Conflicts of Interestp. 87
The Supreme Court and Defense Counsel Conflictsp. 89
The Legal Standardp. 89
The Factsp. 90
The Conflict in Mickensp. 90
The Court’s Decision in Mickensp. 92
Actual Conflictp. 93
Adverse Impact?p. 93
Conclusionp. 95
Resources for Chapter 11p. 95
Campaign Pledges to Prosecutep. 973
An Explicit Pledge to Prosecutep. 97
What’s Wrong with a Pledge to Prosecute?p. 98
Political Distortionp. 98
Decisions Made on Incomplete Informationp. 99
Constraining the Exercise of Prosecutorial Discretionp. 100
An Implicit Pledge to Prosecute?p. 100
Conclusionp. 101
Resources for Chapter 12p. 102
Investigation and Discoveryp. 103
To Tape or Not to Tape: Secret Recordingp. 105
The Pros and Consp. 105
The Law on Secret Recordingp. 106
The Ethics of Secret Recordingp. 107
Conclusionp. 109
Resources for Chapter 13p. 110
Brother’s Keeper: Must You Protect Opponent’s Confidentiality?p. Ill
Confidentiality Basicsp. 112
Obligation to Another Lawyer’s Clientp. 112
Inadvertent Disclosure of Confidential Informationp. 113
The Cooperative Approachp. 114
The Adversarial Approachp. 114
Intermediate Positionsp. 115
An Array of Rationalesp. 116
Practical Implicationsp. 117
Resources for Chapter 14p. 118
Anticontact Rule in Criminal Investigationsp. 119
The Rulep. 119
Underlying Policiesp. 122
Prosecutorsp. 122
”Authorized by Law&Idquo; Exceptionp. 123
Current Lawp. 124
Defense Counselp. 126
Conclusionp. 127
Resources for Chapter 15p. 127
Destroying Documentsp. 129
Complexity Ambiguity and Variabilityp. 130
Underestimating Reach and Impactp. 131
Obstructing Access to Evidence; Wrongdoing by Employeesp. 132
Conclusionp. 133
Resources for Chapter 16p. 133
Implicit Plea Agreements and Issues of Disclosurep. 135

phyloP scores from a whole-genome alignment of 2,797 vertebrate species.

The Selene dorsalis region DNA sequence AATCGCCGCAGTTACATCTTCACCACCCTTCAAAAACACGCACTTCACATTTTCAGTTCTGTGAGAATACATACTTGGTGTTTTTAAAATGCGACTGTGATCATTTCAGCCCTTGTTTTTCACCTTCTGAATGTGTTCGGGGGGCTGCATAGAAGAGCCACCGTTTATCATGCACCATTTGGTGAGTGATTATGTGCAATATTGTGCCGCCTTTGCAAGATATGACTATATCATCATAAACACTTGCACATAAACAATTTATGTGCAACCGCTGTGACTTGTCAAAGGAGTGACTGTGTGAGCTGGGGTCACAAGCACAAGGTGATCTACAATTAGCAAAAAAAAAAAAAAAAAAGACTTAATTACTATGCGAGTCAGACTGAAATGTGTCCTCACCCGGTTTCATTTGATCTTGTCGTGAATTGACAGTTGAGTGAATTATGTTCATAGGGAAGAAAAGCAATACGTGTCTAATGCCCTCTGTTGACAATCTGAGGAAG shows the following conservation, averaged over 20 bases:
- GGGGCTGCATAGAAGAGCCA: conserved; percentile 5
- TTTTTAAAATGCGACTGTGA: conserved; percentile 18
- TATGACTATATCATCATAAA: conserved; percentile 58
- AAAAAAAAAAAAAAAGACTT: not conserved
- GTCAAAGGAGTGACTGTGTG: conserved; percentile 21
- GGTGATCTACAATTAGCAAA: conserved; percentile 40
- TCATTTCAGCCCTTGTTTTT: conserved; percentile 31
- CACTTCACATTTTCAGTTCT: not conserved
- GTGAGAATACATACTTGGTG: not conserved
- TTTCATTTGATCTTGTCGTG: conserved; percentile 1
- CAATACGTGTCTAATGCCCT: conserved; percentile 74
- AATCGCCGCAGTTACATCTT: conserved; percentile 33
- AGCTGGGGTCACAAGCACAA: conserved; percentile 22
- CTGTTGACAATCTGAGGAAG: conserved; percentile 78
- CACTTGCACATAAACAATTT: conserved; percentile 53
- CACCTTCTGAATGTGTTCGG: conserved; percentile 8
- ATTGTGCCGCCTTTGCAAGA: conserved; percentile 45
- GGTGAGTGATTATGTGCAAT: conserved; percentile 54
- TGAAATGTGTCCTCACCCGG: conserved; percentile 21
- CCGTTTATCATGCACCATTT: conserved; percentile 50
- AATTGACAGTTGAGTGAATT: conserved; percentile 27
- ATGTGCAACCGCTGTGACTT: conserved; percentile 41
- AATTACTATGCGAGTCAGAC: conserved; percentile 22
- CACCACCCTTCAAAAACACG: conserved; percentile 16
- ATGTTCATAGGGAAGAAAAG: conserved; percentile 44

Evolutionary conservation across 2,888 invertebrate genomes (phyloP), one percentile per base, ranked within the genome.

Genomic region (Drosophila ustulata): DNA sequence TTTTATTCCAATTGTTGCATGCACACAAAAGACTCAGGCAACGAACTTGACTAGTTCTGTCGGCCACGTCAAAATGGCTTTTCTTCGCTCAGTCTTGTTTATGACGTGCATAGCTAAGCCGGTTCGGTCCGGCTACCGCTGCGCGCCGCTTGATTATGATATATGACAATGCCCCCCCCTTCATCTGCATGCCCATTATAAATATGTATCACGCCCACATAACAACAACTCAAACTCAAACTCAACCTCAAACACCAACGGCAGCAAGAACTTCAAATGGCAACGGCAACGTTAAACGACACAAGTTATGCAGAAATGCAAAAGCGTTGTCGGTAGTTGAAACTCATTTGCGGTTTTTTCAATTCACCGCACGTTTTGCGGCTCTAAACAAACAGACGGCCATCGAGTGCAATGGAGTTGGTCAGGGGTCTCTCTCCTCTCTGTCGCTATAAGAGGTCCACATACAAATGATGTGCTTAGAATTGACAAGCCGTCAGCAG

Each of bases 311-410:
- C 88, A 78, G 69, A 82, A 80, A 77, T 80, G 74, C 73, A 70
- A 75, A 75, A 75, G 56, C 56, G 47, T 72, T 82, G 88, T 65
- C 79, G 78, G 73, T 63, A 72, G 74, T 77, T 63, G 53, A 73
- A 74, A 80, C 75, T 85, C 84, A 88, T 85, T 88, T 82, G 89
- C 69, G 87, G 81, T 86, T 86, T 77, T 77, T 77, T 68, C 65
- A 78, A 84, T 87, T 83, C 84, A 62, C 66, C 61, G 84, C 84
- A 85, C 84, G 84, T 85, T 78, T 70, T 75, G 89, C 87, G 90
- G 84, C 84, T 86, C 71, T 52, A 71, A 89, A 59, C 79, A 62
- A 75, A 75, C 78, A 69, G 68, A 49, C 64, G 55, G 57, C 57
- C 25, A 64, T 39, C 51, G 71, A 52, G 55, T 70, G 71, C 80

Legal Disclosure Obligationp. 135
Ethical Disclosure Obligationp. 136
Judicial Approaches to Implicit Plea Agreementsp. 137
Resources for Chapter 17p. 140
Plea Negotiationsp. 141
Disclosing Exculpatory Material in Plea Negotiationsp. 143
Historyp. 144
Ethical Disclosure Obligationp. 144
Implicit Brady Waiversp. 146
Why Require Disclosure of Exculpatory Information During Plea Negotiations?p. 146
Knowledgep. 147
Sincerityp. 149
Brady Disclosure as a Remedyp. 151
Current Lawp. 151
United States v. Ruizp. 152
Implicit Waiver after Ruizp. 155
Implications of Brady Waiversp. 156
Conclusionp. 158
Resources for Chapter 18p. 158
Corporate Privilege Waivers in Plea Negotiationsp. 161
Corporate Attorney-Client Privilegep. 162
Competencep. 162
Conflict of Interestp. 164
Brother’s Keeperp. 164
A Compromisep. 165
Resources for Chapter 19p. 166
Preparation for Trialp. 167
Witness Preparation: When Does It Cross the Line?p. 169
Virtues and Vicesp. 169
Ethical Rulesp. 170
Practical Concernsp. 171
Preparing a Witnessp. 173
Resources for Chapter 20p. 173
The Alternative Perpetrator Strategyp. 175
”Plan B&Idquo;p. 176
To Use or Not to Use Plan Bp. 177
Critiques of Plan Bp. 177
Falsityp. 178
Fairnessp. 179
Evidentiary Limits on Plan Bp. 180
Conclusionp. 182
Resources for Chapter 21p. 182
Litigation Ethicsp. 185
Prosecutors Pursuing Inconsistent Prosecutionsp. 187
Advancing Inconsistent Theories of Prosecutionp. 187
A Prosecutor’s Optionsp. 189
Why Do Prosecutors Do It?p. 189
The Pursuit of Inconsistent Prosecutionsp. 190
Ethical Requirements for Prosecutorsp. 191
Possible Limits on Inconsistent Prosecutionsp. 192
Conclusionp. 195
Resources for Chapter 22p. 195
”Thou Shalt Not Use Religion in Closing Argument&Idquo;p. 197
The Bounds of Argumentp. 197
Religious References and Misconductp. 199
Reversible Error?p. 201
Invited Responsep. 202
Two Lessonsp. 203
Conclusionp. 204
Resources for Chapter 23p. 204
Table of Casesp. 207
Indexp. 211